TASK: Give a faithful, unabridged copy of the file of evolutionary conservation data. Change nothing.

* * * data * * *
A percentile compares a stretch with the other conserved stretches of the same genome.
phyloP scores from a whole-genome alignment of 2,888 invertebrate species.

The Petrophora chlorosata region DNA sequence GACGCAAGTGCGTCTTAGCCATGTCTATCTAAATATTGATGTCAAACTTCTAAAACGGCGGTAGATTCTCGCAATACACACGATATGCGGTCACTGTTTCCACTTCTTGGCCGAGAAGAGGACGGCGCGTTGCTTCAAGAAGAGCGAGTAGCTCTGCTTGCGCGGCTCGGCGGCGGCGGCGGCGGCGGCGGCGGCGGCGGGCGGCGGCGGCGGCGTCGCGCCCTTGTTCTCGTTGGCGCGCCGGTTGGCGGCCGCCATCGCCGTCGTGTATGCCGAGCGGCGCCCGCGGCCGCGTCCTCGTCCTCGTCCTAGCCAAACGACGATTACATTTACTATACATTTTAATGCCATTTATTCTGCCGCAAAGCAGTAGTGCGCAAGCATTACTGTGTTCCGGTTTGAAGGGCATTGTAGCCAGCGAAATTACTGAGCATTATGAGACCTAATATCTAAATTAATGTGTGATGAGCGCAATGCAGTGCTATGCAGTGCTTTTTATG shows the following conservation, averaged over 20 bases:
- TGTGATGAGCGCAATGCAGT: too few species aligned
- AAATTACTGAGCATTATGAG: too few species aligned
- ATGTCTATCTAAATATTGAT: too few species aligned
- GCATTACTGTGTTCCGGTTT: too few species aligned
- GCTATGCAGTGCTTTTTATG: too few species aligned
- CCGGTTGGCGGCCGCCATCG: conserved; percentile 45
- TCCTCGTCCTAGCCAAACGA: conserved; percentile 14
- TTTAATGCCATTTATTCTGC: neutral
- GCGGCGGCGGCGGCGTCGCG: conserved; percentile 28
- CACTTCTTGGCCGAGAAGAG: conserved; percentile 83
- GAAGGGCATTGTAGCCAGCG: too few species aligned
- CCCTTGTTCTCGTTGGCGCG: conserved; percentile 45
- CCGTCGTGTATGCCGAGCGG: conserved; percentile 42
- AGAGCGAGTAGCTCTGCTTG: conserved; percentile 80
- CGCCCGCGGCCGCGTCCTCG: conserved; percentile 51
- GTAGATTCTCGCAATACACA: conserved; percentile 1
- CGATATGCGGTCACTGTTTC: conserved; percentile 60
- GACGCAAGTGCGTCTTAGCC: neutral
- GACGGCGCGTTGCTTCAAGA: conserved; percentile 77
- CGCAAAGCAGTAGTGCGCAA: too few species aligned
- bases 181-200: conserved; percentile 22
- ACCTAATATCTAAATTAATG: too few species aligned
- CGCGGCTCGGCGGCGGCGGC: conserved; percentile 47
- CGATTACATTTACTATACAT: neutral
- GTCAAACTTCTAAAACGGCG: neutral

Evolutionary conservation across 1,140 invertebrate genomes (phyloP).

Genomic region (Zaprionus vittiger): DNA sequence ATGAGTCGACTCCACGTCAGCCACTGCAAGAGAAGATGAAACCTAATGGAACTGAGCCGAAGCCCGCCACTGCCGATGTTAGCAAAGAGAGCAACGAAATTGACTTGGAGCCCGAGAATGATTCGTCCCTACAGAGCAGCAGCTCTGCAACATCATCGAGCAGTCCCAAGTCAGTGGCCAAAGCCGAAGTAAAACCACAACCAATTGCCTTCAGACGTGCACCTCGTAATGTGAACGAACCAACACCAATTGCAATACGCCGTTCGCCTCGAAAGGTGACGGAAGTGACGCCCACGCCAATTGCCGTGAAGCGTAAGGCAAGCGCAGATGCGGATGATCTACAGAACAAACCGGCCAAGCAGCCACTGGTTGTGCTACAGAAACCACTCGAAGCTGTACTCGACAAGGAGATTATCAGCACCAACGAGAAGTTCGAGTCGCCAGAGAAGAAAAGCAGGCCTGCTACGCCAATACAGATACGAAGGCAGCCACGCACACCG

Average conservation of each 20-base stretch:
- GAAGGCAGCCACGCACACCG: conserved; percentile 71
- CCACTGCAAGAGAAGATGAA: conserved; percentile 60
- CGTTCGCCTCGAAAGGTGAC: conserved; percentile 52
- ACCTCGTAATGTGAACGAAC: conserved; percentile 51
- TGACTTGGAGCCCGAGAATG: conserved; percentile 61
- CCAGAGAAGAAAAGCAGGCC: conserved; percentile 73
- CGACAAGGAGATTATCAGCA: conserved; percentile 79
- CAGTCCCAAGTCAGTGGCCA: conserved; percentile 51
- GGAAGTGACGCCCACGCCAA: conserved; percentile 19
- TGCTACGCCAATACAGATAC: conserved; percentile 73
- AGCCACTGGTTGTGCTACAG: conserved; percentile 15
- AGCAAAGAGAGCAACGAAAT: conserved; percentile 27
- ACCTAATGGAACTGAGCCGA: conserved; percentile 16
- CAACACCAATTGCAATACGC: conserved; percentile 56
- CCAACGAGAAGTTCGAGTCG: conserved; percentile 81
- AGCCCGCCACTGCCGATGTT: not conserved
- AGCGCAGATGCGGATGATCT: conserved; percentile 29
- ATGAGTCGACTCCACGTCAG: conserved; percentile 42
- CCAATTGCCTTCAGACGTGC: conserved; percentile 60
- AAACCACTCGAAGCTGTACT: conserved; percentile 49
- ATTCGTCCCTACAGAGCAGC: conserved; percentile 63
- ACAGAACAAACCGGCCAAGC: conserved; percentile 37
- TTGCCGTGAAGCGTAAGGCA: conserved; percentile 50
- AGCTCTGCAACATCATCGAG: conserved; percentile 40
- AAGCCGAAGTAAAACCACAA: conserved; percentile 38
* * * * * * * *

A percentile compares a stretch with the other conserved stretches of the same genome.
phyloP scores from a whole-genome alignment of 2,888 invertebrate species.

The Petrophora chlorosata region DNA sequence GACGCAAGTGCGTCTTAGCCATGTCTATCTAAATATTGATGTCAAACTTCTAAAACGGCGGTAGATTCTCGCAATACACACGATATGCGGTCACTGTTTCCACTTCTTGGCCGAGAAGAGGACGGCGCGTTGCTTCAAGAAGAGCGAGTAGCTCTGCTTGCGCGGCTCGGCGGCGGCGGCGGCGGCGGCGGCGGCGGCGGGCGGCGGCGGCGGCGTCGCGCCCTTGTTCTCGTTGGCGCGCCGGTTGGCGGCCGCCATCGCCGTCGTGTATGCCGAGCGGCGCCCGCGGCCGCGTCCTCGTCCTCGTCCTAGCCAAACGACGATTACATTTACTATACATTTTAATGCCATTTATTCTGCCGCAAAGCAGTAGTGCGCAAGCATTACTGTGTTCCGGTTTGAAGGGCATTGTAGCCAGCGAAATTACTGAGCATTATGAGACCTAATATCTAAATTAATGTGTGATGAGCGCAATGCAGTGCTATGCAGTGCTTTTTATG shows the following conservation, averaged over 20 bases:
- TGTGATGAGCGCAATGCAGT: too few species aligned
- AAATTACTGAGCATTATGAG: too few species aligned
- ATGTCTATCTAAATATTGAT: too few species aligned
- GCATTACTGTGTTCCGGTTT: too few species aligned
- GCTATGCAGTGCTTTTTATG: too few species aligned
- CCGGTTGGCGGCCGCCATCG: conserved; percentile 45
- TCCTCGTCCTAGCCAAACGA: conserved; percentile 14
- TTTAATGCCATTTATTCTGC: neutral
- GCGGCGGCGGCGGCGTCGCG: conserved; percentile 28
- CACTTCTTGGCCGAGAAGAG: conserved; percentile 83
- GAAGGGCATTGTAGCCAGCG: too few species aligned
- CCCTTGTTCTCGTTGGCGCG: conserved; percentile 45
- CCGTCGTGTATGCCGAGCGG: conserved; percentile 42
- AGAGCGAGTAGCTCTGCTTG: conserved; percentile 80
- CGCCCGCGGCCGCGTCCTCG: conserved; percentile 51
- GTAGATTCTCGCAATACACA: conserved; percentile 1
- CGATATGCGGTCACTGTTTC: conserved; percentile 60
- GACGCAAGTGCGTCTTAGCC: neutral
- GACGGCGCGTTGCTTCAAGA: conserved; percentile 77
- CGCAAAGCAGTAGTGCGCAA: too few species aligned
- bases 181-200: conserved; percentile 22
- ACCTAATATCTAAATTAATG: too few species aligned
- CGCGGCTCGGCGGCGGCGGC: conserved; percentile 47
- CGATTACATTTACTATACAT: neutral
- GTCAAACTTCTAAAACGGCG: neutral

Evolutionary conservation across 1,140 invertebrate genomes (phyloP).

Genomic region (Zaprionus vittiger): DNA sequence ATGAGTCGACTCCACGTCAGCCACTGCAAGAGAAGATGAAACCTAATGGAACTGAGCCGAAGCCCGCCACTGCCGATGTTAGCAAAGAGAGCAACGAAATTGACTTGGAGCCCGAGAATGATTCGTCCCTACAGAGCAGCAGCTCTGCAACATCATCGAGCAGTCCCAAGTCAGTGGCCAAAGCCGAAGTAAAACCACAACCAATTGCCTTCAGACGTGCACCTCGTAATGTGAACGAACCAACACCAATTGCAATACGCCGTTCGCCTCGAAAGGTGACGGAAGTGACGCCCACGCCAATTGCCGTGAAGCGTAAGGCAAGCGCAGATGCGGATGATCTACAGAACAAACCGGCCAAGCAGCCACTGGTTGTGCTACAGAAACCACTCGAAGCTGTACTCGACAAGGAGATTATCAGCACCAACGAGAAGTTCGAGTCGCCAGAGAAGAAAAGCAGGCCTGCTACGCCAATACAGATACGAAGGCAGCCACGCACACCG

Average conservation of each 20-base stretch:
- GAAGGCAGCCACGCACACCG: conserved; percentile 71
- CCACTGCAAGAGAAGATGAA: conserved; percentile 60
- CGTTCGCCTCGAAAGGTGAC: conserved; percentile 52
- ACCTCGTAATGTGAACGAAC: conserved; percentile 51
- TGACTTGGAGCCCGAGAATG: conserved; percentile 61
- CCAGAGAAGAAAAGCAGGCC: conserved; percentile 73
- CGACAAGGAGATTATCAGCA: conserved; percentile 79
- CAGTCCCAAGTCAGTGGCCA: conserved; percentile 51
- GGAAGTGACGCCCACGCCAA: conserved; percentile 19
- TGCTACGCCAATACAGATAC: conserved; percentile 73
- AGCCACTGGTTGTGCTACAG: conserved; percentile 15
- AGCAAAGAGAGCAACGAAAT: conserved; percentile 27
- ACCTAATGGAACTGAGCCGA: conserved; percentile 16
- CAACACCAATTGCAATACGC: conserved; percentile 56
- CCAACGAGAAGTTCGAGTCG: conserved; percentile 81
- AGCCCGCCACTGCCGATGTT: not conserved
- AGCGCAGATGCGGATGATCT: conserved; percentile 29
- ATGAGTCGACTCCACGTCAG: conserved; percentile 42
- CCAATTGCCTTCAGACGTGC: conserved; percentile 60
- AAACCACTCGAAGCTGTACT: conserved; percentile 49
- ATTCGTCCCTACAGAGCAGC: conserved; percentile 63
- ACAGAACAAACCGGCCAAGC: conserved; percentile 37
- TTGCCGTGAAGCGTAAGGCA: conserved; percentile 50
- AGCTCTGCAACATCATCGAG: conserved; percentile 40
- AAGCCGAAGTAAAACCACAA: conserved; percentile 38